Book Reviews | Gordon Campbell | News Flashes | Scoop Features | Scoop Video | Strange & Bizarre | Search

 


State Sector Reform Set To Be Battleground

State sector reform is set to be another political battleground between Labour and National after new legislation was aired for the first time in Parliament tonight.

MPs debated the first reading of the State Sector and Public Finance Reform Bill with State Sector Minister Jonathan Coleman saying the bill would ``reshape’’ the public service so it was fit for service.

Opposition parties had been consulted and Coleman hoped they would support it.

The bill, he said, would allow agencies to work more closely together under stronger leadership with the State Service Commissioner given a larger role.

Chris Hipkins said the Labour party had three main areas of concerns and it could not support the bill in its current form. He urged the Government not to pass major reform covering the state sector without a general consensus.

The main concerns were around:

– the power for chief executives to delegate statutory powers to a private entity outside the public service.

- changes to the rules over parliamentary scrutiny by combining the estimates and financial review promises. (Hipkins said it was unconstitutional to pass laws changing standing orders, thus by passing the Standing Orders Committee’s convention of working by consensus).

- changes to the way collective bargaining is conducted and controlled by the Government.

National had not sought to form a cross-party consensus on the contentious issues and Labour was open to talks on the issue, he said.

There were many parts of the bill that were good and deserved to pass, but Hipkins said the contentious issues were too serious for it to support the bill.

The Greens and New Zealand First also expressed opposition, but debate on the first reading was interrupted before a vote could be taken when the House rose at 10pm.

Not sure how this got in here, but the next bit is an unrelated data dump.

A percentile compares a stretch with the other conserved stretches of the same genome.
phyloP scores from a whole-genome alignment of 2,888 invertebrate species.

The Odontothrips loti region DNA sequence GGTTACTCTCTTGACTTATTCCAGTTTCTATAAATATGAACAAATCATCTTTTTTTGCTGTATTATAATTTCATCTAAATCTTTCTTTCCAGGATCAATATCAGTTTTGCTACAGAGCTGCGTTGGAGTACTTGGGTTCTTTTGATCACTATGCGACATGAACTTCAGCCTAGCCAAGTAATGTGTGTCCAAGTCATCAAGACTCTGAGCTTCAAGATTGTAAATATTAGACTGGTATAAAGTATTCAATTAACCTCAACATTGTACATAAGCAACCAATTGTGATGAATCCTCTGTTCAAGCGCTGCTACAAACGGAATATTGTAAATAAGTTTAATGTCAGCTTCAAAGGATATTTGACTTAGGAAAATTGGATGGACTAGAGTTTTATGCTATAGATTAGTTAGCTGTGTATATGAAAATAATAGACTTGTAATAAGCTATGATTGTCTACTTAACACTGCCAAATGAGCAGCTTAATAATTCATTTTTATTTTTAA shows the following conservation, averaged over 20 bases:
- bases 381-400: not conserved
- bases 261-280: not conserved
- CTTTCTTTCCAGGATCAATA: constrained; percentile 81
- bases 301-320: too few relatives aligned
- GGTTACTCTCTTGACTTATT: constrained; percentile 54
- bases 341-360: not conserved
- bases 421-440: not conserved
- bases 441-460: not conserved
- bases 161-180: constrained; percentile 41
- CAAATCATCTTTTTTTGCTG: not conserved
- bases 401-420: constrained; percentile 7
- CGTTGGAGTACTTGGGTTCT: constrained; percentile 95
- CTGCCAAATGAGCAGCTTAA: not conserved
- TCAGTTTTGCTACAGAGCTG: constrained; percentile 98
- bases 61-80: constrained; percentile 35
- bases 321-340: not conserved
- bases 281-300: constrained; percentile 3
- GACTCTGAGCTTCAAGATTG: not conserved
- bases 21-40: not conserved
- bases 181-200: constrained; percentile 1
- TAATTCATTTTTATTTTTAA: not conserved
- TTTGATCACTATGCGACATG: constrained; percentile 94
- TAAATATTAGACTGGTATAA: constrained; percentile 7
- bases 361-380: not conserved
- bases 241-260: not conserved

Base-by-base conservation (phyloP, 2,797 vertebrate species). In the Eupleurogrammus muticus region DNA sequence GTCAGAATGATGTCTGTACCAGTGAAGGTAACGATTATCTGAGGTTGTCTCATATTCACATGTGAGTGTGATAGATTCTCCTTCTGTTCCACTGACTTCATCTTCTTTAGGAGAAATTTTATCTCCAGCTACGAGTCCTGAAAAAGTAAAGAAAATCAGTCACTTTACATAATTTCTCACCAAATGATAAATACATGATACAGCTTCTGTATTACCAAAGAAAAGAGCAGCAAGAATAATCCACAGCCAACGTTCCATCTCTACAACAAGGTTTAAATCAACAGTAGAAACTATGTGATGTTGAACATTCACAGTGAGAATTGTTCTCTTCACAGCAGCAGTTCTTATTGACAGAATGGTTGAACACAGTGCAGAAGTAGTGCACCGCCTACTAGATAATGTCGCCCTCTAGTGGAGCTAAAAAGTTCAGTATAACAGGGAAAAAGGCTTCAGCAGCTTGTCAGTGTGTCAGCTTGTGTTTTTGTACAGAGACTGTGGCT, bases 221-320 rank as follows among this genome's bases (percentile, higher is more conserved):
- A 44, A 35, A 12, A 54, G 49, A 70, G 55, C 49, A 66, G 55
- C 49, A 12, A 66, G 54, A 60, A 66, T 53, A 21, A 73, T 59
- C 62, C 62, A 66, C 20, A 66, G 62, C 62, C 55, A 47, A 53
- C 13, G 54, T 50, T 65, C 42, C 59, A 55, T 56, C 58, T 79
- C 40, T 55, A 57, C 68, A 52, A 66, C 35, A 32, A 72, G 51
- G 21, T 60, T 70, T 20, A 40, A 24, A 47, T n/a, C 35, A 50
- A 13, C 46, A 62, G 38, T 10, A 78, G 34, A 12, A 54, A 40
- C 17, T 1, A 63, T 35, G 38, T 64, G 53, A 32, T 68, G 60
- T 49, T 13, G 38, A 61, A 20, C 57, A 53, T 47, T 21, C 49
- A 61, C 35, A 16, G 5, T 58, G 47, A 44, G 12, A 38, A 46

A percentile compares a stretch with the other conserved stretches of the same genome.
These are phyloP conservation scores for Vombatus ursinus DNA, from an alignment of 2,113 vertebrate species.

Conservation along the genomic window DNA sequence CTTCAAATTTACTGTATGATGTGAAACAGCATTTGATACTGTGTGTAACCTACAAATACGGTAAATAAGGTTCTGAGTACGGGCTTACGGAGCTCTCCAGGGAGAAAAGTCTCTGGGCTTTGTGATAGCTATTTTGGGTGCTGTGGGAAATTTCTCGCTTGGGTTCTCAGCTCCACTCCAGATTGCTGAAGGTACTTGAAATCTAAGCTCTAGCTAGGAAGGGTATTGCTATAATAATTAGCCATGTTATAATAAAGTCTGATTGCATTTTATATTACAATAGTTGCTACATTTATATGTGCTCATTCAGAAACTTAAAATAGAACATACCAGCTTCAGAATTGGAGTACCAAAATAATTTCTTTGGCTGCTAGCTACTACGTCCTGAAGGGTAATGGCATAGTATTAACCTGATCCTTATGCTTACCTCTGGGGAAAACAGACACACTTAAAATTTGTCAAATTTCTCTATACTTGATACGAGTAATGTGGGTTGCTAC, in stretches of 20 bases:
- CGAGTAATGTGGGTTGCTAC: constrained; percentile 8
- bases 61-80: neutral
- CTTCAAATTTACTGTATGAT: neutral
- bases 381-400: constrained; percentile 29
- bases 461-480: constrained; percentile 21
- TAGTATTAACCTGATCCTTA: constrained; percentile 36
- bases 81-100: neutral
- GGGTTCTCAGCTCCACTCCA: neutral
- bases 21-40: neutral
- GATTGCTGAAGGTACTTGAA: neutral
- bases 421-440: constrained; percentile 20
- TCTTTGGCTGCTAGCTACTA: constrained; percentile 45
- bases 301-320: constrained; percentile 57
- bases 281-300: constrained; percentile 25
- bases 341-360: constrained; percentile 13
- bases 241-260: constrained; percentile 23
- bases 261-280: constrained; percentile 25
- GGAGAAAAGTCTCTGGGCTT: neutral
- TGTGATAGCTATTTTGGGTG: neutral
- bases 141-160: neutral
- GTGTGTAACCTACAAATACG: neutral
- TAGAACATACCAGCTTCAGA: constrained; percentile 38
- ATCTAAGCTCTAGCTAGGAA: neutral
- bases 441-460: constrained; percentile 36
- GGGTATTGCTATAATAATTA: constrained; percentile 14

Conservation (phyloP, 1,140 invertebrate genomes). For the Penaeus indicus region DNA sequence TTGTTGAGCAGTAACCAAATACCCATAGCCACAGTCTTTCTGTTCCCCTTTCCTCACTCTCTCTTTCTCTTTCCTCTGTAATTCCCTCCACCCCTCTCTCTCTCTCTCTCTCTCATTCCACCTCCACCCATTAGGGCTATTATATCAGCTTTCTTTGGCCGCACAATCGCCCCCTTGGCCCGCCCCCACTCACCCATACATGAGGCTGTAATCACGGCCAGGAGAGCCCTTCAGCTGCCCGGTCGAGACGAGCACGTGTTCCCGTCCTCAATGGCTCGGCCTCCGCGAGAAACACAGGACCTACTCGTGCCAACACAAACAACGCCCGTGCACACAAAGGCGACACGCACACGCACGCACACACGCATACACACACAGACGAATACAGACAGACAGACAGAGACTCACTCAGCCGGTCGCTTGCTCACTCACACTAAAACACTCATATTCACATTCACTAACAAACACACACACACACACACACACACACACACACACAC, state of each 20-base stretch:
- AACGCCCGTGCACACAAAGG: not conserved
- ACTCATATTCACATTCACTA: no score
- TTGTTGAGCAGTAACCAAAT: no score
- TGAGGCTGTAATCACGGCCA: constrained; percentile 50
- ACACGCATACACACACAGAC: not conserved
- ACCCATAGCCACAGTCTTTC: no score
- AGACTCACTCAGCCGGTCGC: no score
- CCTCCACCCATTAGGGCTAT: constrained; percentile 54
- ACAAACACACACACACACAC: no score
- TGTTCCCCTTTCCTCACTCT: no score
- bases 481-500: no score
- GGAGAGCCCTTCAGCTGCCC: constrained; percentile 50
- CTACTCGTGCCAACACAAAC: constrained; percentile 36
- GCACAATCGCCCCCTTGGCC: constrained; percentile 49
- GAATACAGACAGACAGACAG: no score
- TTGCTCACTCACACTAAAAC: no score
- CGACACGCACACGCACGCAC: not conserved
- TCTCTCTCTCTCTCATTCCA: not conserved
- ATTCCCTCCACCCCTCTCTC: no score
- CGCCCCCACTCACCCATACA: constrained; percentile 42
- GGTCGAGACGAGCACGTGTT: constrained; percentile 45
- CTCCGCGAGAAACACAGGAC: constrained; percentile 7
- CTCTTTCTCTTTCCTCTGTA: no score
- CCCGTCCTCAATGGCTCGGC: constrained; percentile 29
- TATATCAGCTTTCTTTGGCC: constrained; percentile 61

Earlier there was general agreement about the need for reform of financial reporting standards.

Commerce Minister Craig Foss said the Financial Reporting Bill rationalises financial reporting for companies and entities to make it more standard and appropriate for the size of the company.

Current requirements were expensive and time consuming and the bill would cut red tape.


Labour’s David Parker said the legislation was good and Labour would support it.

He would want to look at other areas where technical accounting requirements were more than needed.

The bill completed its first reading on voice vote and was sent to the commerce committee for consideration.

Earlier in the evening the Advanced Technology Institute Bill completed its committee stage and was reported on a voice vote, though the Greens and Mana did vote against various parts of the bill.

**
ParliamentToday.co.nz is a breaking news source for New Zealand parliamentary business featuring broadcast daily news reports.


© Scoop Media

 
 
 
 
 
Top Scoops Headlines

 

Gordon Campbell: On The Delusions Driving The “Leave” Option

Voting for “Leave” requires (a) a fantastically unbalanced view of the impact of immigration on modern Britain (b) a demonizing of the EU “regulations” that are commonplace within a modern economy and (c) a simple-minded optimism that Britain would not suffer any major damage to its economy, or to the status of the City of London. More>>

ALSO:

Gordon Campbell: On The “T” Word, And This Sunday’s Election In Spain

Once again, the RNZ news packages from the US and UK this morning underlined the striking difference in the treatment of the Pulse night club killings in Florida and the murder of the British Labour MP, Jo Cox. More>>

Werewolf: Getting Roasted, Kiwi Style

Roasting coffee beans is an essential step in the process from plant to cup. New Zealand does not grow any coffee, so it therefore imports 100% of its coffee supply from other countries. New Zealand does however roast a lot of coffee beans. More>>

Alastair Thompson: Jo Cox's Killing Looms Large As Brexit Heads Down To Wire

The mourning period for the brutally slain pro-remain Labour MP and mother of two Jo Cox was always going to be brief. Today, Sunday 19th June, with four days to go till polling, the Brexit campaign resumed. More>>

ALSO:

Pledge Me Goal Met!
On Scoop's Current Journalism Project

Gordon Campbell: Before this crowd funding effort wraps up tonight, I thought I should provide an update on the mental health journalism project that Scoop – and its readers – are funding. More>>

ALSO:

Thanks Joining Us! Scoop Turns 17; Has Party

Margaret Thompson welcomed visitors to Scoop's birthday celebration on Wednesday night and reflected on the state of the media during a year in which Scoop formed its new structure... More>>

ALSO:

Get More From Scoop

 
 
 
 
 
 
 
Top Scoops
Search Scoop  
 
 
Powered by Vodafone
NZ independent news